Irrepressible and bursting to share this exciting news with someone, my eldest, Carrie, scooped up the for-emergency-use-only cell phone and dialled our house number. When my anxious husband answered, fearing news of an accident, his daughter shouted, "Guess what, Dad! We're beside Rick Jagger!" His reply was, understandably, "Who the hell is Rick Jagger?" Correcting herself with, "You know... Mick Jagger!", her still unimpressed father was quick with his short reply, "So." I suppose he had to be there.                                                                                
         From behind me, an oblivious and impatient taxi driver dared to express his frustration with his cab's horn. What did this cabbie expect of me? My family and Mick were marooned in a rolling sea of people. Neither of us could move. We were at their mercy, waiting for a parting of the waves. Even the celebrity at the root of this gathering was forced to wait. If one pedestrian has the right of way, who can argue with hundreds? Hadn't this cabbie heard of " if you want to get along, you must go along"? Clearly, the star seekers were in control!!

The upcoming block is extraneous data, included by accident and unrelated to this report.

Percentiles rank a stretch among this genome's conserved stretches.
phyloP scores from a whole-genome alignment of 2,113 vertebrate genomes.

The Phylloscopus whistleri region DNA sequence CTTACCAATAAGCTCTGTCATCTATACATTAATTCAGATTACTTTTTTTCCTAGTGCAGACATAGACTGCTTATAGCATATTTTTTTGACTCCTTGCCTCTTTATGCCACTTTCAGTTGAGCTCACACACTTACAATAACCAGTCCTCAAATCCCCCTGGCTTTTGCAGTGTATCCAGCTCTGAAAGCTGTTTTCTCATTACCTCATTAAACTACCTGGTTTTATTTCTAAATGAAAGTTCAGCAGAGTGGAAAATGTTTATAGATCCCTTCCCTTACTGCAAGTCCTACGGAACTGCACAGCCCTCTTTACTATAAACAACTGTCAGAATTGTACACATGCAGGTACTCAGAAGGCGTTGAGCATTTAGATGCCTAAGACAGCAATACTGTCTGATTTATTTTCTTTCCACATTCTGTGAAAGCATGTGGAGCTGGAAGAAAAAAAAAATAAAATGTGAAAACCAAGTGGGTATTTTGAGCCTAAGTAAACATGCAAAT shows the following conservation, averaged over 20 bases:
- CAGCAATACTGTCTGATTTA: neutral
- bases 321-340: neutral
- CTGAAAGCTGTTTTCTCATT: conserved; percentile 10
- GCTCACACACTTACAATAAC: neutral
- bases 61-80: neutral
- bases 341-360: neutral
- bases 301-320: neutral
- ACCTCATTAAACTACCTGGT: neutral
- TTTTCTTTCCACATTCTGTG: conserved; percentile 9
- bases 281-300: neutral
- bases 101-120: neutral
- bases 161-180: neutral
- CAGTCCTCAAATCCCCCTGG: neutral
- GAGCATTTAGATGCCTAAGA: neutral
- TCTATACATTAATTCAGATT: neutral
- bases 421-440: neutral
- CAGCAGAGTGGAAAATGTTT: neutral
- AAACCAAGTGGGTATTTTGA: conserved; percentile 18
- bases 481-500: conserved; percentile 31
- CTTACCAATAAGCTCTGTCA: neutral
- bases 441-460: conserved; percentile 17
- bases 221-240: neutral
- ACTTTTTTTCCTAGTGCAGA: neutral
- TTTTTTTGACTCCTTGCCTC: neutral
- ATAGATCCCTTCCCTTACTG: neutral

I'm sure that to this day, my children remember this memorable back-to-school shopping trip. They experienced fire sales, a fire drill and a smoking singer. They put their best foot(wear) forward. Only in Toronto, eh?